Two days at the Tory conference

MONDAY: 

5.30am

An early start today to get
up to Manchester for mid-morning. Mercifully the tube is a bit cooler than of
late and running smoothly. First time on a Pendolino – it’s fast and furious
(leaning into the corners like a motorbike). I feel a bit sick.

10am

I wander up to the main
conference centre to soak up the atmosphere – it is strangely muted. I was expecting more of a protest
outside but it’s calm. The main conference centre’s a large space and feels a bit
like a hangar. I head off to check out a fringe event but the room is so hot I
dip out and meet up with the NCVO staff and the other NCVO bursary winners.

12pm

Straight off to The Palace Hotel for a fringe event on the
National Planning Policy Framework (NPPF), organised by the planners body the Royal Town Planning Institute.
Chatting to two people sitting next to me, who agree the NPPF is ill-thought
through – turns out they’re both developers. Bob Neill the planning minister is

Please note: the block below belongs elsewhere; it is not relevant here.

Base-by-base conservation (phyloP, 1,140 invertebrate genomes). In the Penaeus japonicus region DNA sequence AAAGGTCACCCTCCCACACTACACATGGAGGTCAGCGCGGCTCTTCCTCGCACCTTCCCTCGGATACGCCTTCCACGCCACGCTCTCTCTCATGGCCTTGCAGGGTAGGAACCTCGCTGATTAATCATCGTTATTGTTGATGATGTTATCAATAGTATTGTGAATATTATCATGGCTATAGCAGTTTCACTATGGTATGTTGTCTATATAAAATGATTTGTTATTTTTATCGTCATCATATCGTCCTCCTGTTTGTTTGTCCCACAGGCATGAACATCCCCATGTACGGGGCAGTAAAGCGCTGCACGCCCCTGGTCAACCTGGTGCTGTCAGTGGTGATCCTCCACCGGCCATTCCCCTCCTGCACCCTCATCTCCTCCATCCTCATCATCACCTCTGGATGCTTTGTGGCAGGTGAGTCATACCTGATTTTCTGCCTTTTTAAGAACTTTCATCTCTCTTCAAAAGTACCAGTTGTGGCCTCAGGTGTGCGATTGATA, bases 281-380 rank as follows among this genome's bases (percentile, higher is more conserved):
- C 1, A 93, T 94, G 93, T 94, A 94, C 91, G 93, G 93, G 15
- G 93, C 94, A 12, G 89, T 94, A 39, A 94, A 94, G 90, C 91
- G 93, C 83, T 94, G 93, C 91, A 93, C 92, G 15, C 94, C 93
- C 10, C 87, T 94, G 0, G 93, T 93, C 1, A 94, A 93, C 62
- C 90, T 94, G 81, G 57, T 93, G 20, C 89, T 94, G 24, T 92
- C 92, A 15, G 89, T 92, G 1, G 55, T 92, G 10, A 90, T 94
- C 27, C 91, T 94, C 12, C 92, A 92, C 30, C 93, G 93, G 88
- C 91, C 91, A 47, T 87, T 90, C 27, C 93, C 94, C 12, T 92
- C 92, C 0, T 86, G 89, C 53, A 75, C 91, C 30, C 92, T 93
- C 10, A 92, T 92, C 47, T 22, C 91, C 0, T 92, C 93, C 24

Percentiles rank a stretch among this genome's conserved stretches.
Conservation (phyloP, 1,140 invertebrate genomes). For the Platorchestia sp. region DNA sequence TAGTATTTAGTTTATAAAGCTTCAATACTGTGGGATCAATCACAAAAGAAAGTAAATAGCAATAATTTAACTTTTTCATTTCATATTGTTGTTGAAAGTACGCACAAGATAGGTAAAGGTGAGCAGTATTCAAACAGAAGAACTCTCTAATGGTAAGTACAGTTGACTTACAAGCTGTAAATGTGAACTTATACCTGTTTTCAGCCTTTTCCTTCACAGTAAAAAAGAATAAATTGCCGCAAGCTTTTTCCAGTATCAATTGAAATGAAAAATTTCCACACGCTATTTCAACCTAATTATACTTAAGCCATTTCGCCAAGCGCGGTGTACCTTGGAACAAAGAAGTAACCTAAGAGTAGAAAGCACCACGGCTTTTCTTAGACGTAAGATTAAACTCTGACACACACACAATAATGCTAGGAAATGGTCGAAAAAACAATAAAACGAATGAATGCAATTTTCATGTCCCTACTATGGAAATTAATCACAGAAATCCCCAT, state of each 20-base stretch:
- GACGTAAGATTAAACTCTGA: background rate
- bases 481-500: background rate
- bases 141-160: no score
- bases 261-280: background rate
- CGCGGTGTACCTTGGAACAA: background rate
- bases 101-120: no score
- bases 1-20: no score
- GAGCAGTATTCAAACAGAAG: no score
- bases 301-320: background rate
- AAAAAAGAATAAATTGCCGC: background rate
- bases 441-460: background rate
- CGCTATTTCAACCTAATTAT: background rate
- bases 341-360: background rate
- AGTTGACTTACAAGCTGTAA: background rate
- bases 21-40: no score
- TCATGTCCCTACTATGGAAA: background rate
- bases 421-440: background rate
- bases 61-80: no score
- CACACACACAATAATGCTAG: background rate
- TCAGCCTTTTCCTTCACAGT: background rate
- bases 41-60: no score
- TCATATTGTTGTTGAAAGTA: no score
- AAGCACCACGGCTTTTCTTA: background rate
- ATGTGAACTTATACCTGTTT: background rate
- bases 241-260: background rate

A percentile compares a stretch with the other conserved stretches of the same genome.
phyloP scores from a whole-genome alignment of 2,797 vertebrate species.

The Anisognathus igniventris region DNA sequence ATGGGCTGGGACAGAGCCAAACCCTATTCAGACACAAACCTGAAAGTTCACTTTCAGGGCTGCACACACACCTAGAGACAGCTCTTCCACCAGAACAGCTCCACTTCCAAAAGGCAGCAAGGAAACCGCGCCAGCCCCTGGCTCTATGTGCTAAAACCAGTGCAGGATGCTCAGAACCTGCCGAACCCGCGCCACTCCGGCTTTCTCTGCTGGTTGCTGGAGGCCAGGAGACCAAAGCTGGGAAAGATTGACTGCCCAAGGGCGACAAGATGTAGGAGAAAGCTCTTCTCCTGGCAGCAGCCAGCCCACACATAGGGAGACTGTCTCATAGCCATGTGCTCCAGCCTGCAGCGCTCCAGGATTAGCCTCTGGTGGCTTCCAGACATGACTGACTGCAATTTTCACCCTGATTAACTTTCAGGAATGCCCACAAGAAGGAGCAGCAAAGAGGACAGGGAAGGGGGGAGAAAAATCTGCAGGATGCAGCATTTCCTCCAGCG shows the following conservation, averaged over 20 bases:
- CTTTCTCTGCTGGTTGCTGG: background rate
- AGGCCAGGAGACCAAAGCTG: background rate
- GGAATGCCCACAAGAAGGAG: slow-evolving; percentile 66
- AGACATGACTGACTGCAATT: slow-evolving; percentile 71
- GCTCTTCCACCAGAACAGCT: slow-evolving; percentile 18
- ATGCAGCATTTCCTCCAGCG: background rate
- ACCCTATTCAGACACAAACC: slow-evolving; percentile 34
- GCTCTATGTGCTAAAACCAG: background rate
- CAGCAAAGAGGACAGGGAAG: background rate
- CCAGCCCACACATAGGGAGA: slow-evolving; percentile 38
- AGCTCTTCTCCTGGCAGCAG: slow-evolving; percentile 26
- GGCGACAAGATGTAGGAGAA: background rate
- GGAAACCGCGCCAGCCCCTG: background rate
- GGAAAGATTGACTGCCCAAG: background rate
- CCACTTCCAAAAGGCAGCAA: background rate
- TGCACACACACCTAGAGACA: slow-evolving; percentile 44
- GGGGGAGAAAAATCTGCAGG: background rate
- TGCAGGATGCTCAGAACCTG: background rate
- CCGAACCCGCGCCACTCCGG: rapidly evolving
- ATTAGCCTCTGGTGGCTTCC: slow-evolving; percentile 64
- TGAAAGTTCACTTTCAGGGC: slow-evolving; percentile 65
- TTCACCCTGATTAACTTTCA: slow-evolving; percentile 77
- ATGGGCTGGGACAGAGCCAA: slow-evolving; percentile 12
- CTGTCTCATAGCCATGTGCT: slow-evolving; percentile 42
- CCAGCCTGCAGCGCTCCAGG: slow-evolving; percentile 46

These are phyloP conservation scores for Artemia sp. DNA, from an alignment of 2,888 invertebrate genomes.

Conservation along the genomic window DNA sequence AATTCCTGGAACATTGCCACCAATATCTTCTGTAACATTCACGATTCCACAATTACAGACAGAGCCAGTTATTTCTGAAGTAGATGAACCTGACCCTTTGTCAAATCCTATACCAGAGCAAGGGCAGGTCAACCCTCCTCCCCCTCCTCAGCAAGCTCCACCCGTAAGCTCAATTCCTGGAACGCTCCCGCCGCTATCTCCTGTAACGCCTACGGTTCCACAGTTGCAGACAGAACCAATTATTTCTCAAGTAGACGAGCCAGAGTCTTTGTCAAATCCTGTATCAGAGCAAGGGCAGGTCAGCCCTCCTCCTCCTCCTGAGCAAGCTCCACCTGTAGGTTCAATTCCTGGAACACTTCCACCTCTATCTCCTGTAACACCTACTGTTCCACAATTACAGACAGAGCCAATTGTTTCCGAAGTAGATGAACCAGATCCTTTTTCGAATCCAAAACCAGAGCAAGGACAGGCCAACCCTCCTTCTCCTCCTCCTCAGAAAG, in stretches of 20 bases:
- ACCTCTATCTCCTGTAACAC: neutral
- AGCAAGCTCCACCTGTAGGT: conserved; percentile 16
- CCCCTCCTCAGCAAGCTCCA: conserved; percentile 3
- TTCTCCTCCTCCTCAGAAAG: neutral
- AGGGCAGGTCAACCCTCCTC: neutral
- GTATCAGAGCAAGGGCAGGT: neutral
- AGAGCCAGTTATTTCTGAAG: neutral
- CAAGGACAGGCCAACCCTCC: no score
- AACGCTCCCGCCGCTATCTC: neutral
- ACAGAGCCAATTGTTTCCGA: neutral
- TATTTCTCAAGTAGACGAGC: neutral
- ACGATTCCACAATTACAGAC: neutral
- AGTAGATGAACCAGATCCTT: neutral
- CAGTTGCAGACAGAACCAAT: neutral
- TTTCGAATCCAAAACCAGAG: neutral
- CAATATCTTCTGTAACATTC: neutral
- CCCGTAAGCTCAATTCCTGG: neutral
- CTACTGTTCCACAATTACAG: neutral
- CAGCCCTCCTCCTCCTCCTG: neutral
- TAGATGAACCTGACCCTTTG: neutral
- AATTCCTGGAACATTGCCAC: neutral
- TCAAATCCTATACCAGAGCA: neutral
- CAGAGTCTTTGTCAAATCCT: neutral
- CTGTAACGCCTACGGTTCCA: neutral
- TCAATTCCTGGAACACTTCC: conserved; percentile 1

resilient on the NPPF, but accepts the need for a transition period to the new
system. Neill claims most criticism of the NPPF is “well wide of the
mark”. 

2.30pm

Off again for the NCVO
roundtable with Nick Hurd and NCVO chair Martyn Lewis. The minister is friendly
and agrees charities should be campaigning, give governments a hard time and
irritate them – this is all part of a democracy. I suggest Francis Maude
doesn’t agree, judging by his language in the Inpendent on Sunday. Bigger
charities like Cancer Research UK and Keep Britain Tidy also attend and question the
minister. It’s good natured but gets quite lively.

7pm

NFU event ostensibly about
sustainable farming. It has no surprises, though I have an entertaining
conversation with a couple of farmers who are at the core of Eric Pickles’
local party in Basildon. Jim Paice suggests badgers and bats have far too much